The number of professionals using mobile wireless devices in the workplace is growing rapidly. This qualitative case study, which was limited to handheld devices, was designed to explore the problem that adequate mobile device security had not been implemented in organizations whose employees used mobile wireless devices for business activities. The purpose of this study was to explore the security implementations for mobile wireless software applications for mobile devices in organizations across several market sectors, both domestic and international. In 2009, this qualitative case study was the first to explore these issues. Participants in this study represented 20 U.S. and international organizations in market sectors such as government, legal, finance, healthcare, education, and technology. Participants were information technology or security professionals responsible for mobile application security in their organizations. Data were collected using a Web-based questionnaire, one-on-one in-depth telephone interviews, and a focus group interview. The study had eight major findings: (a) organizations varied in the types of mobile device security methods and procedures used; (b) most participants realized that mobile device security threats existed, but did not take it as seriously as PC and laptop security; (c) most organizations did not have a team dedicated to mobile device security and no formal education was offered for those responsible for mobile device security; (d) most organizations did not have a formal written mobile device security policy; (e) organizations varied in how security methods and procedures were implemented; (f) organizations varied in how security methods were verified and procedures used; (g) mobile device security was hard to implement, enforce, and verify because of a lack of technology, both hardware and software, as well as a lack of educated users of mobile devices; and (h) a limited common road map was revealed in the study. Three recommendations were made to improve mobile device security in organizations. First, more comprehensive software applications should be created to centrally manage mobile devices. Second, better awareness of, and educational campaigns about, mobile device security for users and those supporting mobile devices are needed. Third, a practical road map focused on mobile device security should be created.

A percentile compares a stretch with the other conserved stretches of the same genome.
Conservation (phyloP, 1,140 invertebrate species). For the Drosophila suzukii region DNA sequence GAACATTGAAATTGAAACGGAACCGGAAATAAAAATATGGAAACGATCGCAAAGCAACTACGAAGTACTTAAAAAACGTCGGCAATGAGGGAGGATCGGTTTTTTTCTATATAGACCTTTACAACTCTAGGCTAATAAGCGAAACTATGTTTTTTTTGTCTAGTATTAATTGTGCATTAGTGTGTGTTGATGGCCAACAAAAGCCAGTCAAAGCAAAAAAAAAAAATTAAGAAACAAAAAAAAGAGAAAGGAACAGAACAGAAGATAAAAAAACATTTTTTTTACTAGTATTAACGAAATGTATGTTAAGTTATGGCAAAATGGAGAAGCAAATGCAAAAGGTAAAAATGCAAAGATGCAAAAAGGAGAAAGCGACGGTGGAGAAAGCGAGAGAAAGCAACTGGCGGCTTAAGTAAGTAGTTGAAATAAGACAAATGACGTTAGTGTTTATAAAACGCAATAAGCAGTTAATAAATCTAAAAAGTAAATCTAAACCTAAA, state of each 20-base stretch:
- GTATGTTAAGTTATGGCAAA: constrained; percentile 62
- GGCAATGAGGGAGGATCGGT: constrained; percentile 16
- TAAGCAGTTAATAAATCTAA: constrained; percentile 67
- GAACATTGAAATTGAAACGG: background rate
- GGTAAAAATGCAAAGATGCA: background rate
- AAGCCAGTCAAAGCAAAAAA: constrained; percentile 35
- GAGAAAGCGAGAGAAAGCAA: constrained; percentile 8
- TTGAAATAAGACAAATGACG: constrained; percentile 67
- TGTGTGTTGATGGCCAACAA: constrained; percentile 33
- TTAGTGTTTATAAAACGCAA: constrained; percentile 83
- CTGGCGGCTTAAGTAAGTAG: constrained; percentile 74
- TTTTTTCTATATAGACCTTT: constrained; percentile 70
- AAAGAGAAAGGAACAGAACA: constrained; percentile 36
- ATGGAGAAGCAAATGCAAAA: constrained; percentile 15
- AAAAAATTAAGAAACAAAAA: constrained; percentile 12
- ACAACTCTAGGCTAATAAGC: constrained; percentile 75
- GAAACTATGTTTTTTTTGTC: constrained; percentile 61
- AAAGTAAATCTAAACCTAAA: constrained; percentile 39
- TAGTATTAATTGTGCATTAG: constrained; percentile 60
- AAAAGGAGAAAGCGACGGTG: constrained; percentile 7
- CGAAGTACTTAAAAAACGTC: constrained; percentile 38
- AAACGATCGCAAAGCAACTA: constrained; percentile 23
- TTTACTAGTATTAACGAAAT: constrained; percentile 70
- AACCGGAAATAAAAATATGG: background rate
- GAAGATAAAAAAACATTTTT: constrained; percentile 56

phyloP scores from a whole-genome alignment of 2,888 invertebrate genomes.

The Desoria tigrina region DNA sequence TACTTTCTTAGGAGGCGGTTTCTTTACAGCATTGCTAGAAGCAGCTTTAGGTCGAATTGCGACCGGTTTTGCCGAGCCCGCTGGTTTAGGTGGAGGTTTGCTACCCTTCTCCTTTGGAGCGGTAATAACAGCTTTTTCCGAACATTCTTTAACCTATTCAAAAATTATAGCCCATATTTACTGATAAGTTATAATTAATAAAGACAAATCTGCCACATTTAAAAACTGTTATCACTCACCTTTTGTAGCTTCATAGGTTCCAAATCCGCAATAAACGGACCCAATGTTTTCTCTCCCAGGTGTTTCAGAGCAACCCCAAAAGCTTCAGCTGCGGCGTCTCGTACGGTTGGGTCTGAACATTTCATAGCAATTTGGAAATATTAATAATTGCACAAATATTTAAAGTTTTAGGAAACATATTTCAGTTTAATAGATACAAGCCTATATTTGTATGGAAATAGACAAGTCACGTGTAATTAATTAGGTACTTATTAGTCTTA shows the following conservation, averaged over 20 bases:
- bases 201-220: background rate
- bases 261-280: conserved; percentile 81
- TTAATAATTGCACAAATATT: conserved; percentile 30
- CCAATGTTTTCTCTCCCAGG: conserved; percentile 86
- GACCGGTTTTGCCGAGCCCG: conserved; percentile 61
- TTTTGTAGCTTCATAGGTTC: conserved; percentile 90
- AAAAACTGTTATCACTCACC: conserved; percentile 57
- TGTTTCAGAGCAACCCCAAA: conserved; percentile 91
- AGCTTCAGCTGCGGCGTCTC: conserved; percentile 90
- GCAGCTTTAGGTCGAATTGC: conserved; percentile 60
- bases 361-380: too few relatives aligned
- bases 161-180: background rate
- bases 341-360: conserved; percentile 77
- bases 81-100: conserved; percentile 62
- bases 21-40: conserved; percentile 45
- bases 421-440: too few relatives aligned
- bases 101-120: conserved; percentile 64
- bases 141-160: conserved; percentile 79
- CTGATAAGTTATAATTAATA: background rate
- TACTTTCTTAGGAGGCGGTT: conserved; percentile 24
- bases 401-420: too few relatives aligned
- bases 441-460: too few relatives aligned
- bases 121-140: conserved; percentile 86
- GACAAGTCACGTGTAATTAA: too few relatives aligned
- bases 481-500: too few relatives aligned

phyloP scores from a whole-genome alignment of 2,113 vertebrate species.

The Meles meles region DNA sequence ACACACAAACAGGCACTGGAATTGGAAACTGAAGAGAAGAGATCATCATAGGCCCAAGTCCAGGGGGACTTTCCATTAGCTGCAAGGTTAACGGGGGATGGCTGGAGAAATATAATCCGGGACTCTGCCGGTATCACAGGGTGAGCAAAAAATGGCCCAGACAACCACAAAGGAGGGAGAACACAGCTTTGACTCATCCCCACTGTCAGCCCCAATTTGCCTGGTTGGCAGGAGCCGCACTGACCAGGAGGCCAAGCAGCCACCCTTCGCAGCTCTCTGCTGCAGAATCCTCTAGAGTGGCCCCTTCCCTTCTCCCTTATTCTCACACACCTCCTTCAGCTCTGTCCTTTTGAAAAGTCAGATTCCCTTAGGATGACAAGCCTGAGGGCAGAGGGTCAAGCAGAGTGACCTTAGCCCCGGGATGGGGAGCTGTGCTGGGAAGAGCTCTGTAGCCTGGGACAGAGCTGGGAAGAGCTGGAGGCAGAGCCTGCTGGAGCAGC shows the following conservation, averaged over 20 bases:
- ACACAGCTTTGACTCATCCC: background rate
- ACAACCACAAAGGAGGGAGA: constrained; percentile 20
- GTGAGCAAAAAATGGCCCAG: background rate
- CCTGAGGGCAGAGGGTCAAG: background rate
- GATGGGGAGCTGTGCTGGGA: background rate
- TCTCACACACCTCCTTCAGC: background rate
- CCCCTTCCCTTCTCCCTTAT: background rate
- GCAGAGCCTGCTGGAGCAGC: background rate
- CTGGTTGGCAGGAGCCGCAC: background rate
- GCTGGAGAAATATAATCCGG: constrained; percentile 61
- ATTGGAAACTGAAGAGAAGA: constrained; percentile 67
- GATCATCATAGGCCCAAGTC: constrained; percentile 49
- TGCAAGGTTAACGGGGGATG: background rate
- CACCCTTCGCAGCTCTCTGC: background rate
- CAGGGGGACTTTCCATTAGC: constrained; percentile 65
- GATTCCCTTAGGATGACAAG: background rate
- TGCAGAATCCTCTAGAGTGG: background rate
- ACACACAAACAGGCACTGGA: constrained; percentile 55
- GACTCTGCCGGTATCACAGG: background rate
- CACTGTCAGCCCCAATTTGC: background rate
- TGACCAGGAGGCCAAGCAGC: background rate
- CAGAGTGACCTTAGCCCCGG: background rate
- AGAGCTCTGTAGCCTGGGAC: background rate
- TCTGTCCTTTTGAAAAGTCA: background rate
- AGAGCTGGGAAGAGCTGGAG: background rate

|School Location:||United States -- Arizona|
|Source:||DAI-B 71/02, Dissertation Abstracts International|
|Subjects:||Information Technology, Computer science|
|Keywords:||Cloud computing, Data encryption, Mobile device security, Mobile wireless devices, Software applications|
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